Chatting with a couple of NASCAR fans recently, I was reminded that any competition is boring if you don’t care who wins. But if you do care, then even cars driving around in circles can be very compelling entertainment. Those NASCAR fans really cared about how their favorite drivers finished, and not only how they finished in the latest race, but what and how those drivers were doing off the track as well. Those fans had been captured by the personalities of those drivers. One of the things NASCAR does well is sell personalities. All major sports-related businesses do this to some extent, but some organizations do it better than others.

Living the Dream – A Photographer’s Story: Qatar

Imagine if just for once you didn’t have to stick to your usual nine-to-five job. Instead you were able to do the one job you’ve always wanted to do, but any number of things (it’s usually money) have stood in the way. This is exactly the situation I found myself in six months ago when the company I had worked at, for the last 14 years, decided to close, making everyone redundant. This decision did not come as a surprise; in fact, I had been hanging around for the last few years hoping that it would happen, as I had a plan. Fast-forward six months and I have just finished photographing the opening round of the 2014 MotoGP World Championship in Qatar. The plan is starting to unfold.

Fuel or Electronics? Where Are Nicky Hayden & Scott Redding Losing Out on the Honda RCV1000R?

The news that Honda would be building a production racer to compete in MotoGP aroused much excitement among fans. There was much speculation over just how quick it would be, and whether it would be possible for a talented rider to beat the satellite bikes on some tracks. In the hands of active MotoGP riders, the gap was around 2 seconds at the Sepang tests. Nicky Hayden – of whom much had been expected, not least by himself – had made significant improvements, especially on corner entry. The difference in performance and the big gap to the front has been cause for much speculation. Where are the Honda production racers losing out to the Factory Option bikes?

Crimes Against Motorcycling: MV Agusta F3 – Japan Edition

03/26/2013 @ 1:24 pm, by Jensen Beeler29 COMMENTS

Crimes Against Motorcycling: MV Agusta F3   Japan Edition MV Agusta F3 675 Japan 02

Remember when the Ducati 1199 Panigale hit the shores of Japan, and the Bologna Bullet got an ugly mid-pipe and exhaust can welded into place, whiled the underslung exhaust cans welded shut? It was such an affront to the senses of some of our loyal Ducatisti readers, our comments section was flooded with the word “hoax” and the cry to burn it with fire.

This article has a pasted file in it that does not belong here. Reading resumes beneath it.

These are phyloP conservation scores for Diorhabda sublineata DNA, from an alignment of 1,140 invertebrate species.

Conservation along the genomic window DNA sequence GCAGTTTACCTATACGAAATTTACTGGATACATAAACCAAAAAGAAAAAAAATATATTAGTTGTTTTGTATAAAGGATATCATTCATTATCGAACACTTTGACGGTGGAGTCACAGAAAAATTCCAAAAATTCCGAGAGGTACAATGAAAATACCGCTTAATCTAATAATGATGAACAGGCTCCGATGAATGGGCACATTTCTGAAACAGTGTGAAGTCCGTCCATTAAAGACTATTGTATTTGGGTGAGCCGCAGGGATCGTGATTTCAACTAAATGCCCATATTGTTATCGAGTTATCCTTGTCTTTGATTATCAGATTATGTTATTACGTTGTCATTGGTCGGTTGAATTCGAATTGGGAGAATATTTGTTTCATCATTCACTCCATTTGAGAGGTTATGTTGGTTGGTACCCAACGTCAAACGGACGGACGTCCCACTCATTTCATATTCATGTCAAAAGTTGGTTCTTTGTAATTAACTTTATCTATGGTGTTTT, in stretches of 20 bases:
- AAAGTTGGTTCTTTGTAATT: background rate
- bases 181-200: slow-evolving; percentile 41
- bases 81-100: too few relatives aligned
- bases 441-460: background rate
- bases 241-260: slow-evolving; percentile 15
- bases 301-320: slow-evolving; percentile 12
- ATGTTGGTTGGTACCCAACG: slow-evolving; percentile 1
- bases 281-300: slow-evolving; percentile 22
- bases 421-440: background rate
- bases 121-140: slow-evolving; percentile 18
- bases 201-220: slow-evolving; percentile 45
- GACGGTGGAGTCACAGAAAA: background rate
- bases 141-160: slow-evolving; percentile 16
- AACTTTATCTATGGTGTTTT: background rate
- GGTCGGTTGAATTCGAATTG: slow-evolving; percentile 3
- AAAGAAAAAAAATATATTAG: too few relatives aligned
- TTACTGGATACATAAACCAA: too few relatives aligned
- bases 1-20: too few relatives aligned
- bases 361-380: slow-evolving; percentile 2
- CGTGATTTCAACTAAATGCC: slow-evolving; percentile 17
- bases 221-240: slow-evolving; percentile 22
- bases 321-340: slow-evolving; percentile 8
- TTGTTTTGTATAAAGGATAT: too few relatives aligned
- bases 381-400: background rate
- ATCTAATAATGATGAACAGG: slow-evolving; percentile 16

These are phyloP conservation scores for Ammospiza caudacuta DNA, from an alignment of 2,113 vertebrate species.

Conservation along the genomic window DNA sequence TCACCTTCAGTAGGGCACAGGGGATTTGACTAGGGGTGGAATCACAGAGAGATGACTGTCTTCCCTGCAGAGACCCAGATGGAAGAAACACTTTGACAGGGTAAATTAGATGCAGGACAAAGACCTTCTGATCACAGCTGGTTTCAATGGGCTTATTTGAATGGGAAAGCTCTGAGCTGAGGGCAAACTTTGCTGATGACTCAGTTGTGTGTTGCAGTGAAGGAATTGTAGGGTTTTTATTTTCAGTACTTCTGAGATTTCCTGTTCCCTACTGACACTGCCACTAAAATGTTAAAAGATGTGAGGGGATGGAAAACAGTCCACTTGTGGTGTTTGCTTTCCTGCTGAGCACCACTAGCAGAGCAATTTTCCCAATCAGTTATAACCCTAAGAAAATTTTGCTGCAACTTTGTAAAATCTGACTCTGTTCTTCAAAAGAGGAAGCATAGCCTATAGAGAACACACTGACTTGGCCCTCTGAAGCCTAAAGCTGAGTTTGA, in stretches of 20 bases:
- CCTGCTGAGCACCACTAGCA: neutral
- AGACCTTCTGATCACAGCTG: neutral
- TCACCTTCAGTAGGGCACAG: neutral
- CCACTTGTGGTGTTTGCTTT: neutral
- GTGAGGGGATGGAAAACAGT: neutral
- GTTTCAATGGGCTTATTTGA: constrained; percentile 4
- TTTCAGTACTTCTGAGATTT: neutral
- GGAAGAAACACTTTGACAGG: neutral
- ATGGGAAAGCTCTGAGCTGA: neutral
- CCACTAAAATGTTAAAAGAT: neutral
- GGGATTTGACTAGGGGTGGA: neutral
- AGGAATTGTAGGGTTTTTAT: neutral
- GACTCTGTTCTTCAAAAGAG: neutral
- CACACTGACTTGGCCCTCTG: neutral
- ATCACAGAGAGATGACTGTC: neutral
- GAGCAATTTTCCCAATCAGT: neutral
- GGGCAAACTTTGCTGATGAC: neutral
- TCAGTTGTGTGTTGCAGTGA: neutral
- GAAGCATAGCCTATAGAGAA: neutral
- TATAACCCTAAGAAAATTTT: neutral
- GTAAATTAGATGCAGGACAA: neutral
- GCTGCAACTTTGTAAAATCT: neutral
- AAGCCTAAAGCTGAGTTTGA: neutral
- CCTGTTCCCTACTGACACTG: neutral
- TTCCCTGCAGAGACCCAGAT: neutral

Unlike Santa Claus, the Japanese-spec Ducati 1199 Panigale is very real Virginia, and it features other changes beyond its monstrous exhaust to help quiet the beast that resides within its fairings.

Ducati is not alone in the list of brands that have seen the gorgeous lines of their machines ruined by the strict noise and emission standards of Nippon. Committing yet another crime against motorcycling, we have for your viewing terror official photos of the Japanese edition of the MV Agusta F3 675 — yes, the exhaust can of doom makes a return appearance.

There is no mention of other changes to the MV Agusta F3 on the company’s Japanese website, so presumably the addition of the longer exhaust and substantial exhaust pipe was sufficient enough to get the supersport machine deemed road-legal in Japan. Thanks for the tip Trane!

Crimes Against Motorcycling: MV Agusta F3   Japan Edition MV Agusta F3 675 Japan 01

Source: MV Agusta Japan


  1. Ryan says:

    Now it looks like a stock gixxer, awesome.

  2. Afletra says:

    Sorry…maybe my thoughts is a kind of insular, but…is Japanese try to “block” their motorcycle rivals (especially from Italy) with this -stupid- way???
    Why not making some changes inside the fairing/undercowl? such as a catalytic converter maybe? why they have to make the entire appearance of the bike turn from awesome into awful? is there no other way? forgive for my stupidity, but please…ask them if you can. thanks.

    I always love the Japanese; their bikes, culture, anime, manga, games, etc…
    But this one thing really affect me.

  3. Westward says:

    Let me get this straight, they can make a car turn into a robot, or a motorcycle into a helicopter, but they can’t make cooler looking exhausts to handle the noise ?

  4. I think the issue is in Italy, not Japan, boys…

  5. Richard Dort says:

    I predict eCRP’s Energica will be the sexiest Italian bike sold in Japan in 2014 (if it ever makes it there).

  6. Ian W says:

    As far as I’m aware the changes are for noise, not emissions, so changes inside the fairing aren’t the issue.

    In Europe/US the noise tests are performed by a flat out drive-by, in simple terms blatting past a bloke with a microphone. In Japan the test is different- a microphone positioned a distance of x from the end of the tail pipe.

    With the new underslung pipes this means that the microphone is much closer to the engine than previous models and the microphone picks up noise from the engine as well as the exhaust note which pushes up the dBs.

    Solution? (a) make the engine quieter or (b) get that microphone away from the bike by making the pipe longer.

    I would be surprised if your F3/ Panigale doesn’t come with a ‘normal’ exhaust in the crate for you to fit “for race use only”

  7. “Thanks for the tip Trane!”

    Thanks for the kudos, Jensen. :)